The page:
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Nature of the Gifted Learner: An Interview With Dr. Tebbs

“I can only speculate here, but if a holistic approach was to be sustained throughout the 13,000 hours a young person spends in school K-12 ... " Read More

The gifted learner is complex

It is so important to not overlook the asynchronous learner, the bored student with behavioral manifestations, the medically over-diagnosed and those with twice-exceptionalities.

The nature of the gifted learner is complex and strongly tied to environment, motivation, and social and emotional support and understanding as well the presence of any co-morbid conditions.

SENG (Supporting the Emotional Needs of the Gifted) at www.sengifted.org addresses this holistic "whole child" approach to giftedness.

The SENG Misdiagnosis Initiative addresses the problems associated with gifted individuals being misunderstood and unsupported emotionally and academically. http://www.sengifted.org/programs/seng-misdiagnosis-initiative

Websites

Thank you for the comments regarding the asynchronous learner,the bored student, the inappropriately diagnosed and medicated and the twice exceptional. The availability of web-based resources, e.g. SENG, to parents of highly able and creative individuals is extremely valuable in terms of practical help and growth in knowledge and understanding of issues such as you mention and, of course, much more besides. I am sure those of us familiar with this population are always careful to direct parents and teachers to these sites whenever the opportunity arises. However,
I have found that those who, for whatever reason, have little knowledge or understanding of the exceptional needs of these children (sad to say - teachers, administrators, counselors, school psychologists, and special educators) are completely unaware of websites such as SENG. I am not sure whether or not this has been done - or even if it is feasible, but it does suggest the need for some sort of information pack being sent to schools nationwide.

Thanks!

In response to your suggestion that schools, psychologists, etc... be made more available discussing the complexities of gifted children, many grassroots groups worldwide are actively working to that end. Much resistance sadly occurs in many areas.

One article which may hopefully make a strong impact is the very recent National Register article by Dr. James T. Webb (author of Misdiagnosis & Dual Diagnosis of Gifted Children & Adults").

Here is that article. The more people who read this & practice it, the better for gifted individuals everywhere.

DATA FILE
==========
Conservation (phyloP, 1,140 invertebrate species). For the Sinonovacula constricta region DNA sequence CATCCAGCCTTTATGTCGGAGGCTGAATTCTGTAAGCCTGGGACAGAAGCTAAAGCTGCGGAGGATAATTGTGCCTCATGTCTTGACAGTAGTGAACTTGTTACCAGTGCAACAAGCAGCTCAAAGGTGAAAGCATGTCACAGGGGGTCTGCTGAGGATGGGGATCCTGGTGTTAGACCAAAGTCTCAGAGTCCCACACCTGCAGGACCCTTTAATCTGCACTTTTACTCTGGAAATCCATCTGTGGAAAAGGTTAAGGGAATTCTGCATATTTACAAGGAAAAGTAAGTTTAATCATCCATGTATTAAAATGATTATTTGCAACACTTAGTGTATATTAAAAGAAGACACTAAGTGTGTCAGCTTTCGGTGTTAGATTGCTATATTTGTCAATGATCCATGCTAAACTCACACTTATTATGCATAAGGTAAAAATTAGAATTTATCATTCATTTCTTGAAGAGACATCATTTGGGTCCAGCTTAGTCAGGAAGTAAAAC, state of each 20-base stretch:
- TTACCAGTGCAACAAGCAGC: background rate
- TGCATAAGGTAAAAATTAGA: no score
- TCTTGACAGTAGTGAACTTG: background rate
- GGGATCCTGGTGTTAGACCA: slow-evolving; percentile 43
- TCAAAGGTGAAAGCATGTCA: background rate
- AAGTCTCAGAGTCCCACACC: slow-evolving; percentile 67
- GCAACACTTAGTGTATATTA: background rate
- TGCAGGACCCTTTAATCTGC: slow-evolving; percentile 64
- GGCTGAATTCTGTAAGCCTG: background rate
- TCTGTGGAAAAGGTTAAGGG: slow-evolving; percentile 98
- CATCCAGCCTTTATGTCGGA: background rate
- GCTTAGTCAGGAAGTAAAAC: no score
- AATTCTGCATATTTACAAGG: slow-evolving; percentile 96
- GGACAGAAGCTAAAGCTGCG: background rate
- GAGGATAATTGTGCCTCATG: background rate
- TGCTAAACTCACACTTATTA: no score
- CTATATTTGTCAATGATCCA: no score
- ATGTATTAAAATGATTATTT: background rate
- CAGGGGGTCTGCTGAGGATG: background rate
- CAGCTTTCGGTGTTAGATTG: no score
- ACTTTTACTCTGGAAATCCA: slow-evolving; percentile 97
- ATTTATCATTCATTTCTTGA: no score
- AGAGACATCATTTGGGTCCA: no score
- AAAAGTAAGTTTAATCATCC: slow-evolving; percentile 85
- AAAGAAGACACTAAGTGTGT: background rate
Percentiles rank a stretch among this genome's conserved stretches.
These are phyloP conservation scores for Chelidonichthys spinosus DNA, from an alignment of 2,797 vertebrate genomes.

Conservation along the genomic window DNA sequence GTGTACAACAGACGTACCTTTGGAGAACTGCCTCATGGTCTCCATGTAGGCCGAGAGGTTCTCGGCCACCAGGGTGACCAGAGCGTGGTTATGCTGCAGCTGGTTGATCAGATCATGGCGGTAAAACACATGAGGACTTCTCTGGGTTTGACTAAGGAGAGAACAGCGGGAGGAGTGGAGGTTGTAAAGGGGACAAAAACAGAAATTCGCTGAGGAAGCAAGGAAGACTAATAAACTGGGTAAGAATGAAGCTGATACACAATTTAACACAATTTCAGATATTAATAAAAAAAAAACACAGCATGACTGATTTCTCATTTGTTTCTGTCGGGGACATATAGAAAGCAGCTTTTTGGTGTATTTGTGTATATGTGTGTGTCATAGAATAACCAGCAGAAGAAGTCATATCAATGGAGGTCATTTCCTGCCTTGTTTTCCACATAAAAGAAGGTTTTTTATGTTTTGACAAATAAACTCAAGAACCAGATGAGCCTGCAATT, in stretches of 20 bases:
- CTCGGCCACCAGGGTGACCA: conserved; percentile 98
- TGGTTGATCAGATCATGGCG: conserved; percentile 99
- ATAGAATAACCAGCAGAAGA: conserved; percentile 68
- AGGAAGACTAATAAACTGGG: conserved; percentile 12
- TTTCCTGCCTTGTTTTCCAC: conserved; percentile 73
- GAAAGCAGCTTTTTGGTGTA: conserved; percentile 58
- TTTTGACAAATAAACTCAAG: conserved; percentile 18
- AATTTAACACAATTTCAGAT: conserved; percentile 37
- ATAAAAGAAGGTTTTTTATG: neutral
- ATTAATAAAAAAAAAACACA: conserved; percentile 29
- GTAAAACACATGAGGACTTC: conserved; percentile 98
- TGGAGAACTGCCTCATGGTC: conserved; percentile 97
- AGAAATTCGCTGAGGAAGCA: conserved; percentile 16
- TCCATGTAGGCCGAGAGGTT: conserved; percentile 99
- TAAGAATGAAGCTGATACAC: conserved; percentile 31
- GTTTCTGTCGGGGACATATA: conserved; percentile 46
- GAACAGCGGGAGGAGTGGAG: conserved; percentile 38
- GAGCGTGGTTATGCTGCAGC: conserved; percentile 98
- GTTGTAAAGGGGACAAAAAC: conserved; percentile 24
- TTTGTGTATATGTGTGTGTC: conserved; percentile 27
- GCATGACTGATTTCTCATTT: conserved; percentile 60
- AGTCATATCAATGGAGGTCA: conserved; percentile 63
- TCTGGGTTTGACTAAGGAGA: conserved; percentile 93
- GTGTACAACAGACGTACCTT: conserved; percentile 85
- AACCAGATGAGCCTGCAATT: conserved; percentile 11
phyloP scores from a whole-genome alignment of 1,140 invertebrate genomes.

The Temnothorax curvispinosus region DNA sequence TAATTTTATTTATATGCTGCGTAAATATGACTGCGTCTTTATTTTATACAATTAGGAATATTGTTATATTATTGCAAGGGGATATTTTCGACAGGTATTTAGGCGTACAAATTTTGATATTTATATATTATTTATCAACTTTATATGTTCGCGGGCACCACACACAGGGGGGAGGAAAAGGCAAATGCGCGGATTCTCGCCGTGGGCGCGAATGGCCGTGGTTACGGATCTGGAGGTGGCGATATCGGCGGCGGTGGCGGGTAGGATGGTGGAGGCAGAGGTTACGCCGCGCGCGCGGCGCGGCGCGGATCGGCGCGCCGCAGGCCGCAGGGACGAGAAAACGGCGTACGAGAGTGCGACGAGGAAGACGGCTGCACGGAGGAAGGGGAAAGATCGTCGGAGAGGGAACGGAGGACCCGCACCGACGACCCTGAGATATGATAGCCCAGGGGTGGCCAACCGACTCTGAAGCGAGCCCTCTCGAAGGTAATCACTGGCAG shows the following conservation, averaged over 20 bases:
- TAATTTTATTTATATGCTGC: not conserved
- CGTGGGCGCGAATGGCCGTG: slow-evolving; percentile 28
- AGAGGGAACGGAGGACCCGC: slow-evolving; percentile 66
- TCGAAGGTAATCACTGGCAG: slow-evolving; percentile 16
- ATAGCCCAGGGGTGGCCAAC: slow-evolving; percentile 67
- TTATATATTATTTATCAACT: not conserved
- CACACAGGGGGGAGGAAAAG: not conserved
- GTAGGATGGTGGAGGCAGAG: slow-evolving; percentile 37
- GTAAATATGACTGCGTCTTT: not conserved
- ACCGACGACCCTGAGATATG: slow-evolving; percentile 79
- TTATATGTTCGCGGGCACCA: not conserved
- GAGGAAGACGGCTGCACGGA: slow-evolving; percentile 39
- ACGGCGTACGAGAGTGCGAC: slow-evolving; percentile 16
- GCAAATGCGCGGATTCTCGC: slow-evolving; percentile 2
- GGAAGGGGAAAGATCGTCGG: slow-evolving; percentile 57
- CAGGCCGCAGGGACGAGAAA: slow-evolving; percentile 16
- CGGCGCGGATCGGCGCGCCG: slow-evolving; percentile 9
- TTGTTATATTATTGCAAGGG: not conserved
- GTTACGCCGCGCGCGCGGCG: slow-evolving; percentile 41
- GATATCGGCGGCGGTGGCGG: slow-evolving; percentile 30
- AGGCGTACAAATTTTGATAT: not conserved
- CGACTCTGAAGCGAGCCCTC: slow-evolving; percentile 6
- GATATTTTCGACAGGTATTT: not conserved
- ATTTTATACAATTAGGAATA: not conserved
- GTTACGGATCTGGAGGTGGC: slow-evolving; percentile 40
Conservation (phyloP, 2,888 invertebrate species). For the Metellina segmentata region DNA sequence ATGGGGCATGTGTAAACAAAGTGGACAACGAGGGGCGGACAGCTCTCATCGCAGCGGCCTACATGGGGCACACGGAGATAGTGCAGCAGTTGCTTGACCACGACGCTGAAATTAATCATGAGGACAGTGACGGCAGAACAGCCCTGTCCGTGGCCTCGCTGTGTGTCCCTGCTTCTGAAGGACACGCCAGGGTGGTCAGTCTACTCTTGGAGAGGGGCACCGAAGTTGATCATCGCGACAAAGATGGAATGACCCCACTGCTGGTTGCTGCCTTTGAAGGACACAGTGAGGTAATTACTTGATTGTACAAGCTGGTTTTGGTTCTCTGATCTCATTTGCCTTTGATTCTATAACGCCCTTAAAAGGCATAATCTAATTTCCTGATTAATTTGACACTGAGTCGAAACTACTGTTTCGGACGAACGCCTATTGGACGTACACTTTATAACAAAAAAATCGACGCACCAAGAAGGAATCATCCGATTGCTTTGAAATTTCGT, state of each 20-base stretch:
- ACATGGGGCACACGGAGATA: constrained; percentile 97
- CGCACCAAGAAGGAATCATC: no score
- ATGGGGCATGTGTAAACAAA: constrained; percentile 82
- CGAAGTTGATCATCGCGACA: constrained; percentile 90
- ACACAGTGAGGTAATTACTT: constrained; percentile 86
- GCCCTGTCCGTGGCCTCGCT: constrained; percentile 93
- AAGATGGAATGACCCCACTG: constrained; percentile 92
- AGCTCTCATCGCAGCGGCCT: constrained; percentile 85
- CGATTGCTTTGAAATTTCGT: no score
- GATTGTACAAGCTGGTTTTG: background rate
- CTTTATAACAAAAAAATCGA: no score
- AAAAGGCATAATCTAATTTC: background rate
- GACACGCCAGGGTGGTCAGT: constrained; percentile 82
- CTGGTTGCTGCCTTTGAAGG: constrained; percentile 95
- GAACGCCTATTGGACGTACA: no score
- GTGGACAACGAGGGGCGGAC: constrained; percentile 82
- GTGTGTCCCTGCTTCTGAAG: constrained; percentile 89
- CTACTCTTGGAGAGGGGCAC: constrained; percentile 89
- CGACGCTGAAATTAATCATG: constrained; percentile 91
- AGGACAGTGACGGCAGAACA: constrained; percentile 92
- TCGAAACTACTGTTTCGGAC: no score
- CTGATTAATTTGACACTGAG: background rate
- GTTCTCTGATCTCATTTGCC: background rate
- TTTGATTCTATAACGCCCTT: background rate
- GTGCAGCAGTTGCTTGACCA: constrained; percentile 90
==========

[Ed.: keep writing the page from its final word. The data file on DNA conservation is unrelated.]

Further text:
http://www.nationalregister.org/pub/the-national-register-report-pub/spr...

not all teachers, administrators ... etc ...

I would like to make it clear that not all teachers and others working in schools everywhere are unaware of the needs of these children ... it would be a mistake to arrive at such a conclusion. It is true that state and local policies (and consequently focus, funding,training and allocation of other resources) do influence, positively or negatively,official recognition and services.

Yes. thank you.

My son has had both wonderful understanding teachers and other teachers who did not understand him. The pain my kid and my friends' kids experienced with adults who did not understand them were significant. I was so glad to have belonged to parent groups that help me advocate for my son and direct me to gifted organizations that have taught me a lot.

Consistency

With respect to teachers ... I have observed a general lack of consistency throughout a child's school career. A few teachers have received training in the field and 'get it,' others just 'get it' intuitively and seem naturally able to work wonderfully well with a particular child. Others I have met are very anxious to do their very best and are willing to learn and give things a try. There are others I have met who are so adamantly opposed to the whole notion of giftedness that their attitudes and actions have caused harm in a number of subtle and/or direct ways.
It is also rather noticeable that sometimes one year is great, while the next year is a disaster.
In my opinion such inconsistencies could be modified somewhat if teacher education courses in general (e.g., early, regular and special education, pre-service and in-service) covered the whole spectrum of exceptional needs, including those of the highly able child. Take curriculum differentiation for example, while it is typically covered,the most part, the focus is on the disability end of the spectrum as opposed to the highly able end.

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Joseph Cardillo, Ph.D., is the author of Can I Have Your Attention? How to Think Fast, Find Your Focus, and Sharpen Your Concentration.

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